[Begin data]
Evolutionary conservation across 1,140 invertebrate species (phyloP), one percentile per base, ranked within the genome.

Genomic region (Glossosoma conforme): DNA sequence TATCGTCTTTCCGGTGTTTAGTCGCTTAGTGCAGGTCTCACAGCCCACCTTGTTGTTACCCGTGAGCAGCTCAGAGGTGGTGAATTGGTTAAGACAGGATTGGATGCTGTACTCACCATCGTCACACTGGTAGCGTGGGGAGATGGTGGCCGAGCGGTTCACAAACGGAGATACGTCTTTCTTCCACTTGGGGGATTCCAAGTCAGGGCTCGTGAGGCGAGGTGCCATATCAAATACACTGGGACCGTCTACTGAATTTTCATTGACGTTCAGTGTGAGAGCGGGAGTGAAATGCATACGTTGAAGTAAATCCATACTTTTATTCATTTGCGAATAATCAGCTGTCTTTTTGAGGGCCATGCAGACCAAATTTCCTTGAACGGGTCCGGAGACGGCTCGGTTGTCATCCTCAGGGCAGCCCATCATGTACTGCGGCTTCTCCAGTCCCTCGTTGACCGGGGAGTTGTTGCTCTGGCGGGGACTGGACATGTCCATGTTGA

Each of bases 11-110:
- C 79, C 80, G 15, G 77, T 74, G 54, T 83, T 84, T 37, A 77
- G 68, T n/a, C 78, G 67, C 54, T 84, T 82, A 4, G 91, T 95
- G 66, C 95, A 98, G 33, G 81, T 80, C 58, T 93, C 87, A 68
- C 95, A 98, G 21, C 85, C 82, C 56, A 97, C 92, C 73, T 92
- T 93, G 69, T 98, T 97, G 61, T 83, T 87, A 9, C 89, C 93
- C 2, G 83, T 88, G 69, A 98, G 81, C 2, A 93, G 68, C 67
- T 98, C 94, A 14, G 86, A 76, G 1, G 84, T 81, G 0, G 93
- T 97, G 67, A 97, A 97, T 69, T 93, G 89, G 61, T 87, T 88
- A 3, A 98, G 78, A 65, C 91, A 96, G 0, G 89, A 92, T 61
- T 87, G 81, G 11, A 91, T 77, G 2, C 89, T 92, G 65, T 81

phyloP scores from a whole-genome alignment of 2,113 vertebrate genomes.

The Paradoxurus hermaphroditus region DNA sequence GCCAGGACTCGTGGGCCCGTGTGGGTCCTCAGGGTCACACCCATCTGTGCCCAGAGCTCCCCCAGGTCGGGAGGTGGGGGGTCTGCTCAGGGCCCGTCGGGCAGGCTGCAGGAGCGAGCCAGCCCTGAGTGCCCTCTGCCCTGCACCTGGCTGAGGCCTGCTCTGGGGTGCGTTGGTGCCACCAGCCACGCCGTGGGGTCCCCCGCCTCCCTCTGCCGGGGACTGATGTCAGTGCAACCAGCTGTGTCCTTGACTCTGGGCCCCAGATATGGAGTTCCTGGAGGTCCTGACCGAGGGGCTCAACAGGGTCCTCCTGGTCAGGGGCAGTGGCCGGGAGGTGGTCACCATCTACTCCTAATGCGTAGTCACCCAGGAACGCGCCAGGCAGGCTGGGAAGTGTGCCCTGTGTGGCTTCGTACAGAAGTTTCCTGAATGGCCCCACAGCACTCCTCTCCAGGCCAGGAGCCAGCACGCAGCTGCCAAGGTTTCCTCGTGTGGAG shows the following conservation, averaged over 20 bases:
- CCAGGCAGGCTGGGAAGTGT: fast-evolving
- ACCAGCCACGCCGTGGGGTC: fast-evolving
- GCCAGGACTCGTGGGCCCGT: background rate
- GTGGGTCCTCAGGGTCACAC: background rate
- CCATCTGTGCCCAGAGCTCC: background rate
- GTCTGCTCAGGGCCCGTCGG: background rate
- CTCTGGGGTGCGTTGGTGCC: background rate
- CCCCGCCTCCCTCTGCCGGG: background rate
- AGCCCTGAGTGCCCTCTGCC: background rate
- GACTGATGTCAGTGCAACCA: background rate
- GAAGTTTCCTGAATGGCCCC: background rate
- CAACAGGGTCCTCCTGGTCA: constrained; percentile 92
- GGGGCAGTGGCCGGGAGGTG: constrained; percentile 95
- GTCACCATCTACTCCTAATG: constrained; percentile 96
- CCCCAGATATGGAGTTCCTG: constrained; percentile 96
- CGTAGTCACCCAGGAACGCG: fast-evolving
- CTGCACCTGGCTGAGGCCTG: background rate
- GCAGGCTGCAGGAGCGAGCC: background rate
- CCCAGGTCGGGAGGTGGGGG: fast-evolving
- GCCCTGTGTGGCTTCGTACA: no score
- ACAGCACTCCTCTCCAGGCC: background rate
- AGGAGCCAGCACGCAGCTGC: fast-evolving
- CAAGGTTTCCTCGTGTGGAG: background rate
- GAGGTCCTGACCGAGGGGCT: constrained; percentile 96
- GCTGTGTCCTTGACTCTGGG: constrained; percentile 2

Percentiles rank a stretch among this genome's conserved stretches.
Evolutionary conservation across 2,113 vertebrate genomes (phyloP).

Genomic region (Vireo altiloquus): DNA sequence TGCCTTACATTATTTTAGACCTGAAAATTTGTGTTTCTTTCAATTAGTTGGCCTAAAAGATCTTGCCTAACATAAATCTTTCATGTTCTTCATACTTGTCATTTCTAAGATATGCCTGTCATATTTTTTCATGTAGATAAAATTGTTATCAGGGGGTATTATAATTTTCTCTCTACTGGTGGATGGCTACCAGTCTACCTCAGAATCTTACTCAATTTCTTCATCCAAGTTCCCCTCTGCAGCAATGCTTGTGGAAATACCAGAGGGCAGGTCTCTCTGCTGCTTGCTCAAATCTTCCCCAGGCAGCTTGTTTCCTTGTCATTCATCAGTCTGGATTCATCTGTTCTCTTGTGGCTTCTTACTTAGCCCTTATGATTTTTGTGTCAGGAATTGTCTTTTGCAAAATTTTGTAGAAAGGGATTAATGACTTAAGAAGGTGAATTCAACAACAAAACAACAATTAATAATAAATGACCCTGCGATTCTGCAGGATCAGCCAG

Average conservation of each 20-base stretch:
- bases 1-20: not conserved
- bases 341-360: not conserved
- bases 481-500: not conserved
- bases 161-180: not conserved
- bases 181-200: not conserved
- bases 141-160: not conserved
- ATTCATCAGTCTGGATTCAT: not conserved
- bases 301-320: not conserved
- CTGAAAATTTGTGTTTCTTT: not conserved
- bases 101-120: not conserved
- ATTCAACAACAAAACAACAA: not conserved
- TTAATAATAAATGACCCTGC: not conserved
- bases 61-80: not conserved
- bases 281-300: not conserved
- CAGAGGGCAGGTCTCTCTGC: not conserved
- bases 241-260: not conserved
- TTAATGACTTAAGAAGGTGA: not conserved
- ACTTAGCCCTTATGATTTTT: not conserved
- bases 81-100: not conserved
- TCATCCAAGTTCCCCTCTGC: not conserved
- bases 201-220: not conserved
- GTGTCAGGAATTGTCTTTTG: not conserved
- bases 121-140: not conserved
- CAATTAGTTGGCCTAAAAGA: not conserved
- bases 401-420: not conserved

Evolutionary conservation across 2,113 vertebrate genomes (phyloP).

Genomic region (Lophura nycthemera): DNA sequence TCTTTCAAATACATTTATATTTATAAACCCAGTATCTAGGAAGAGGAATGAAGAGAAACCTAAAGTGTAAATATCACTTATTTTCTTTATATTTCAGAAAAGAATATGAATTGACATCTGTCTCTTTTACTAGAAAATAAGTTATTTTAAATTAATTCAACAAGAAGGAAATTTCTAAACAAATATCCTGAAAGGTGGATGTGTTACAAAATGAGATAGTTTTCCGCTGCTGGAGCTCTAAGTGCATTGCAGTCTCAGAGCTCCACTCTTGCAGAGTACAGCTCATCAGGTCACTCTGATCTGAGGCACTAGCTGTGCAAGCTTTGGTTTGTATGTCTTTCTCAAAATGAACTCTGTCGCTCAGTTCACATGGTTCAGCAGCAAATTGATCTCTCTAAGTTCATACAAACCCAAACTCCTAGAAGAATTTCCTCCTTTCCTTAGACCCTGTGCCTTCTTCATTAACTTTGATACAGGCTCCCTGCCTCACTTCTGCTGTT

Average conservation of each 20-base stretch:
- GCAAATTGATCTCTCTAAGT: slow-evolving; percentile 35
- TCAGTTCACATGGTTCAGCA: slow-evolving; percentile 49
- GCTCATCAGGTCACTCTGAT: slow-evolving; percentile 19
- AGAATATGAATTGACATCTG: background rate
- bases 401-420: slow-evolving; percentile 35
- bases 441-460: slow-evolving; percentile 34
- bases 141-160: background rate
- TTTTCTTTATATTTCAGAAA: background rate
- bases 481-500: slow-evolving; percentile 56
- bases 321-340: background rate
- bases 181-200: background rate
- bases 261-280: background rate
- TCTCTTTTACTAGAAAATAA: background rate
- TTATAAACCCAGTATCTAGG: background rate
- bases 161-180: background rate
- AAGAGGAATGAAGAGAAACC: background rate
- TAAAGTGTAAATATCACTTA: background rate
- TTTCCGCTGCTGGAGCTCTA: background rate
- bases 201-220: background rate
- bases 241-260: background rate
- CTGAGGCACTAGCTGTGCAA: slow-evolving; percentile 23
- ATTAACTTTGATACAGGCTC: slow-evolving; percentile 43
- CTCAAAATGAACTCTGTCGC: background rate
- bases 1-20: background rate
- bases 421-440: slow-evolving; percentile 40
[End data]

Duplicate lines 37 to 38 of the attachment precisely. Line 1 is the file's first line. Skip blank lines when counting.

- AGGAGCCAGCACGCAGCTGC: fast-evolving
- CAAGGTTTCCTCGTGTGGAG: background rate